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Stupid Contractor

Stupid Contractor

            My name is Tom Evans (how ya doin?). I’m an owner of a small construction company (shout out Mansfield, Ohio) that services Richland and surrounding counties in Ohio. Have you ever wondered why a contractor doesn’t return your calls or meets with you for an estimate on a project and you never hear from them again? What about completing one project and meets with you for an estimate on something else and he drags his feet and you get a very high estimate compared to others. I will explain why this stuff happens and how to protect you from it.

In Ohio we have six (6) months of prime time to get our outside projects completed. Sometimes that can be stretched to eight (8) months tops. Most companies in our area are small, with 1 -12 employees. So with a window of time and limitations on equipment and labor, a business owner must try and complete as many jobs as possible with the highest profit margins. Unlike some trades that do a job in an hour, ½ day, and a day, a contractor can get one call and keep busy for weeks. New and or poorly managed companies will get a call from a customer with a small job, and put it off because of a bigger opportunity from another customer. A lot of times weather will delay a scheduled start date for a project, but sometimes a contractor will put a more profitable job ahead of yours. This is greed before customer service.

I’ll give you a scenario of why a contractor might meet you about an estimate, and then you never get the estimate. Joe customer calls and has scheduled a meeting for a door replacement estimate on September 9 at 4:00. The contractor gets back at the office and has a message from a company that needs a building remodeled inside and out. They meet with the maintenance supervisor at said building. Contractor tells him that we could get this done for him, but would have to start ASAP because of bad weather coming. A price is given and a purchase order is approved. This six (6) week project is started and the contractor forgets about your door.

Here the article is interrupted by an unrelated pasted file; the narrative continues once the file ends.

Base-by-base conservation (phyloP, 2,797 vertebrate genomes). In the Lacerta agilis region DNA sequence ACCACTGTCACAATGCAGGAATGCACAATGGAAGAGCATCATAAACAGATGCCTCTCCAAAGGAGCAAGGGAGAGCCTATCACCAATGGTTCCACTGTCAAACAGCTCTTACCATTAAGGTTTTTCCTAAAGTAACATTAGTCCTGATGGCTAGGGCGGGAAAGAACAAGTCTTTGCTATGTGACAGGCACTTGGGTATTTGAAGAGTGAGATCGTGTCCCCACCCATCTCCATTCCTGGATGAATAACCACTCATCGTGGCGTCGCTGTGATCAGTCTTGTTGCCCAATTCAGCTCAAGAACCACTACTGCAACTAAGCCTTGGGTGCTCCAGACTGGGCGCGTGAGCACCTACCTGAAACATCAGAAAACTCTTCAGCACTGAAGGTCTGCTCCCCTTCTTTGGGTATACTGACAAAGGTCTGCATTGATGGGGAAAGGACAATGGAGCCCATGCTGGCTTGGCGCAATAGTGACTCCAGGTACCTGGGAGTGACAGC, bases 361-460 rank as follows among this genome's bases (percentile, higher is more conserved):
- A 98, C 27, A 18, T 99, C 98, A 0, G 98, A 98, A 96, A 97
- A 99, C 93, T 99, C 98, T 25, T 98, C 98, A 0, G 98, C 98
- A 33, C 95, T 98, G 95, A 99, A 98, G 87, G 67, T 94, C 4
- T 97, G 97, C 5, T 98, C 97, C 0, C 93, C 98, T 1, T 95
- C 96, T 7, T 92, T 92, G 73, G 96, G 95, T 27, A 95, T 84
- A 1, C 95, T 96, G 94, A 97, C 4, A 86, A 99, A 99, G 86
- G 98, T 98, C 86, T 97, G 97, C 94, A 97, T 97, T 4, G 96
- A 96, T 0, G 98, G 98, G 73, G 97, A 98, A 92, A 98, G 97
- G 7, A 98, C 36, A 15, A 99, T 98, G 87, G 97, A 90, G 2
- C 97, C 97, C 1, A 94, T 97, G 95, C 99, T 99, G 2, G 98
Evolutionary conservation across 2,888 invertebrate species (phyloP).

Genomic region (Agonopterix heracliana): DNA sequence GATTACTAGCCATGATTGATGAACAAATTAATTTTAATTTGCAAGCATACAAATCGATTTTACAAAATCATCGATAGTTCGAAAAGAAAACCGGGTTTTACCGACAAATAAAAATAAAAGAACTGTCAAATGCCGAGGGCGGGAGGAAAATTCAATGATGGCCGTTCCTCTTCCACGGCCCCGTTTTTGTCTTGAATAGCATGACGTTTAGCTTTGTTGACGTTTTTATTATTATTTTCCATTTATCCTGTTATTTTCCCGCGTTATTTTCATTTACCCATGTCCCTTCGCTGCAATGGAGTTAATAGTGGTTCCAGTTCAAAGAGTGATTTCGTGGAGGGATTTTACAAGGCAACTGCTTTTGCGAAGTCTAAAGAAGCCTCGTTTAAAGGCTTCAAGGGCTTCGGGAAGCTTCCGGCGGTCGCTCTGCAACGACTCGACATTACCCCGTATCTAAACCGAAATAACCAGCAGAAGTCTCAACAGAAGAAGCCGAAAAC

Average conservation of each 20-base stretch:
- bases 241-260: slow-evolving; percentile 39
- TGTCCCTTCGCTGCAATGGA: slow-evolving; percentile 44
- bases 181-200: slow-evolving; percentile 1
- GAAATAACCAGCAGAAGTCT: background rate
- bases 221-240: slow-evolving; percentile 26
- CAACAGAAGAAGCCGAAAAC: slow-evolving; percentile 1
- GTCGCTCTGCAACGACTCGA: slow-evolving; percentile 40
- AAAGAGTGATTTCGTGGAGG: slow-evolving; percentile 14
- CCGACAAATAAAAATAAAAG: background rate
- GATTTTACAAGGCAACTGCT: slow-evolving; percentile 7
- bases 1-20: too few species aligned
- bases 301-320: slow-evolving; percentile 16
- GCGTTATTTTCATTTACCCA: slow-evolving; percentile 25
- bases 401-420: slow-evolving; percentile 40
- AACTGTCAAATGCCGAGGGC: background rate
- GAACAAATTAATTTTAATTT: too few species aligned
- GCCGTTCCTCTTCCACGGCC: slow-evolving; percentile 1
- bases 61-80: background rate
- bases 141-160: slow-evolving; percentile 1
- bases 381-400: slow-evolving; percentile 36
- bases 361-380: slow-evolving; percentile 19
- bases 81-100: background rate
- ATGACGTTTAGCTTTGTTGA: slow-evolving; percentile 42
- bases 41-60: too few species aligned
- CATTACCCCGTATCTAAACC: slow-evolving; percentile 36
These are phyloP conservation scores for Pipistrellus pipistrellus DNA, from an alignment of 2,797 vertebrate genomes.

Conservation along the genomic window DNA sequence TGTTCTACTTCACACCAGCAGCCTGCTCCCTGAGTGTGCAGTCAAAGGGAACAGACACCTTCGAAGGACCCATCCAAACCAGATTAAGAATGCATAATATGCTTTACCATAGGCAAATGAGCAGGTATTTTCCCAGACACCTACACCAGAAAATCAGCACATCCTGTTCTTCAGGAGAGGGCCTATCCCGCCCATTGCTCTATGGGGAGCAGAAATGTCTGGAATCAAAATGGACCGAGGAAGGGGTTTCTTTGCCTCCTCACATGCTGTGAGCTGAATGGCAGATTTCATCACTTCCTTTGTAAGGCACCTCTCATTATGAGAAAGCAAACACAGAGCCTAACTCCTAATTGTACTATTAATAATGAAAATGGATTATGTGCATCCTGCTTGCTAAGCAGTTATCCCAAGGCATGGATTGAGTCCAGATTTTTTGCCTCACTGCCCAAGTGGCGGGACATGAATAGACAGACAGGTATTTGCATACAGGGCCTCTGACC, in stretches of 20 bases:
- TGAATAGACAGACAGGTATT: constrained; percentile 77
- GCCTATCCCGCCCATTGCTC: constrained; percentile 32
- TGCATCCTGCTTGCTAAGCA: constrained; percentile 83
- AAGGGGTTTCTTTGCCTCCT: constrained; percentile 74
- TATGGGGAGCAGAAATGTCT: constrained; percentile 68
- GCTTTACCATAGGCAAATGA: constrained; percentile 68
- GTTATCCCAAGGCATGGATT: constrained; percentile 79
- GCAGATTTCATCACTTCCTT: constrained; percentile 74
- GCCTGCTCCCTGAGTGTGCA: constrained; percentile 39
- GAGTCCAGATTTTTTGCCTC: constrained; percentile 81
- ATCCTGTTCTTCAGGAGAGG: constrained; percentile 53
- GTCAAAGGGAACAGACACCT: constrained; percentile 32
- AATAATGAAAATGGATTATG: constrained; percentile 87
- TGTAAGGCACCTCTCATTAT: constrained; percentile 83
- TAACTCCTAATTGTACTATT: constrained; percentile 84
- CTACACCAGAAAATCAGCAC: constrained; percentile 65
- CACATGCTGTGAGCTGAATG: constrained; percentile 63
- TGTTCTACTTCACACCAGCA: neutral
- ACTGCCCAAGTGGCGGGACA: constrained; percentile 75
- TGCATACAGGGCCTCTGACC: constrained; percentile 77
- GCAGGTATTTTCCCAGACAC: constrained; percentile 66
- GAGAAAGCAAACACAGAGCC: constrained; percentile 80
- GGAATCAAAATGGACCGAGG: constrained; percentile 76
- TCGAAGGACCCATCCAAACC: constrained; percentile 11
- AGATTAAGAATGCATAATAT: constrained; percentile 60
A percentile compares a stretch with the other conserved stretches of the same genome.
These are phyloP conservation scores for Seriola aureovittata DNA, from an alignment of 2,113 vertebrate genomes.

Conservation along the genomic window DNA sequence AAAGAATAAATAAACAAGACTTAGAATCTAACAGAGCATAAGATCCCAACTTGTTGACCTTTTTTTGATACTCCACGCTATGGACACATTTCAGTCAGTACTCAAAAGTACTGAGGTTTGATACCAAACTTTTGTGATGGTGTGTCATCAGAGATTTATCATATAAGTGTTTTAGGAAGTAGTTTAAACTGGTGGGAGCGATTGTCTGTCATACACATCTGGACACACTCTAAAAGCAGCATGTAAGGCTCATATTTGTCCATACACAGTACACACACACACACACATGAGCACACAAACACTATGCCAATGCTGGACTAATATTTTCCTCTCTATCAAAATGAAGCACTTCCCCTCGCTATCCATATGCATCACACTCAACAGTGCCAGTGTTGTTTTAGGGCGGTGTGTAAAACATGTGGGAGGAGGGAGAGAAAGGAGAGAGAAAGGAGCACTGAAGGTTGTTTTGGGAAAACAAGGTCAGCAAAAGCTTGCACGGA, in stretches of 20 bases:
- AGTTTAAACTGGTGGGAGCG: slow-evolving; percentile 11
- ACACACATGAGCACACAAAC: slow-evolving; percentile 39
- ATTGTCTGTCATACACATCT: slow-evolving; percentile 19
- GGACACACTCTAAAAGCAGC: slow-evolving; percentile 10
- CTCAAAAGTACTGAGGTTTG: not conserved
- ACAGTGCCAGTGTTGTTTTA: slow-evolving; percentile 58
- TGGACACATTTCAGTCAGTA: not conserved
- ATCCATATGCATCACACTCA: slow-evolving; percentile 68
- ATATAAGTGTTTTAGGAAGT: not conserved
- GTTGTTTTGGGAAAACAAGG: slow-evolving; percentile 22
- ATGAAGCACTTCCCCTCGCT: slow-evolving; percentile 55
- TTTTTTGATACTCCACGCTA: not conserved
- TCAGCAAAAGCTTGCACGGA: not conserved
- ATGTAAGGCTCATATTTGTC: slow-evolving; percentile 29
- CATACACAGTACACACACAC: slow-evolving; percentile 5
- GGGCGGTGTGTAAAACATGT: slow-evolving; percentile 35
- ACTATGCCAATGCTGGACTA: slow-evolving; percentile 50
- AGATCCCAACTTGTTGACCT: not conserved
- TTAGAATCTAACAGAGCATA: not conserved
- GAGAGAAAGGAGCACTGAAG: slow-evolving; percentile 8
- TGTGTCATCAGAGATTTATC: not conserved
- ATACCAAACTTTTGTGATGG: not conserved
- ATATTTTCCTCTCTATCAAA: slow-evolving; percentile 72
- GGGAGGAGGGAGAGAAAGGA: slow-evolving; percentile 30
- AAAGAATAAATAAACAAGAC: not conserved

Another scenario is he comes to give an estimate and doesn’t want to do the job. Some contractors hate painting windows, removing wallpaper, even roofing. You never get a call, just no estimate.

You receive three (3) estimates and one is very high. This means that they are very busy, don’t want to do the job, or they don’t know their market. The contractor that doesn’t know their market won’t be in business very long. It is hard to tell a customer that you don’t want to do a certain job because sometimes the customer is easily offended. When a contractor is busy, he will raise his prices above market value. When business is slow, prices will drop.

I hate to say this, but I used to be that “stupid contractor”; always chasing the “ole mighty dollar”. After much experience, we now tell customers the time of year we can do a specific job. Sometimes customers call with a project in the fall that we can’t get to until the next summer. Sometimes they wait, sometimes they don’t. We also prioritize our repeat customers. There is a trust formed and everyone knows what to expect.

In conclusion, I have composed a list to help in hiring a contractor:

  1. Check insurance liability and Workers’ Compensation.
  2. Ignore any contractor that uses bandit signs for advertising.
  3. If your call to a contractor is not returned in 24 hours, ignore that contractor.
  4. Get references and look at three (3) jobs that is similar to the work you want done.
  5. If someone gives you a referral, make sure the contractor has done more than one (1) job for them.
  6. Call your buddy, Tom at 419.529.6343



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